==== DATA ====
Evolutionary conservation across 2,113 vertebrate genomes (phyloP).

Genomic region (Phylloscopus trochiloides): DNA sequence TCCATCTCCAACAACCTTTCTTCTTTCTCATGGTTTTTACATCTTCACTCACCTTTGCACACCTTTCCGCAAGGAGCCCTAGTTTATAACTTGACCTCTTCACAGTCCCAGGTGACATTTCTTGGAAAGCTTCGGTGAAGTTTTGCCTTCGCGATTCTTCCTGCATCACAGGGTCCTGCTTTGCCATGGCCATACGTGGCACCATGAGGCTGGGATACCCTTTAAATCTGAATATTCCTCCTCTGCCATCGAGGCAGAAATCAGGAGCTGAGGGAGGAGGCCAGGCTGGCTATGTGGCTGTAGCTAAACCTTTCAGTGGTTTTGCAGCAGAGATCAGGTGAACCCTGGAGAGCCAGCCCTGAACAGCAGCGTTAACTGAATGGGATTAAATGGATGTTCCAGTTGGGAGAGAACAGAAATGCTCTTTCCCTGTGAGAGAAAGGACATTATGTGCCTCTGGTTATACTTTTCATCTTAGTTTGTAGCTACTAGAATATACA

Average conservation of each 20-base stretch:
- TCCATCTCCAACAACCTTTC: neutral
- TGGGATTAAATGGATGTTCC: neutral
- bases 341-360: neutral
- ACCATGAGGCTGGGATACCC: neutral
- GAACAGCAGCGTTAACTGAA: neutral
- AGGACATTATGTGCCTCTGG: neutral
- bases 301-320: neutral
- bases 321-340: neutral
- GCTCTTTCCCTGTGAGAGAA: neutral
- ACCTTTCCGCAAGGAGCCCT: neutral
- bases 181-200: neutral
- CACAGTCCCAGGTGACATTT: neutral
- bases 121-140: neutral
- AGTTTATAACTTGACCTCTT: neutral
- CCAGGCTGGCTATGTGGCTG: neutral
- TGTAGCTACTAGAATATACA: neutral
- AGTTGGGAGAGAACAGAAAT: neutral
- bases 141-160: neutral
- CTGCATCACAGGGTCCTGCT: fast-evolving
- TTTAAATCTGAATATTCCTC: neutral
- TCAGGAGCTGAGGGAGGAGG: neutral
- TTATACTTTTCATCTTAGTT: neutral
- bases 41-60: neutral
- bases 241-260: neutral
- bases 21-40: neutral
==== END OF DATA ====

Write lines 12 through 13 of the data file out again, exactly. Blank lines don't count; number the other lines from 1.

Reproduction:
- GCTCTTTCCCTGTGAGAGAA: neutral
- ACCTTTCCGCAAGGAGCCCT: neutral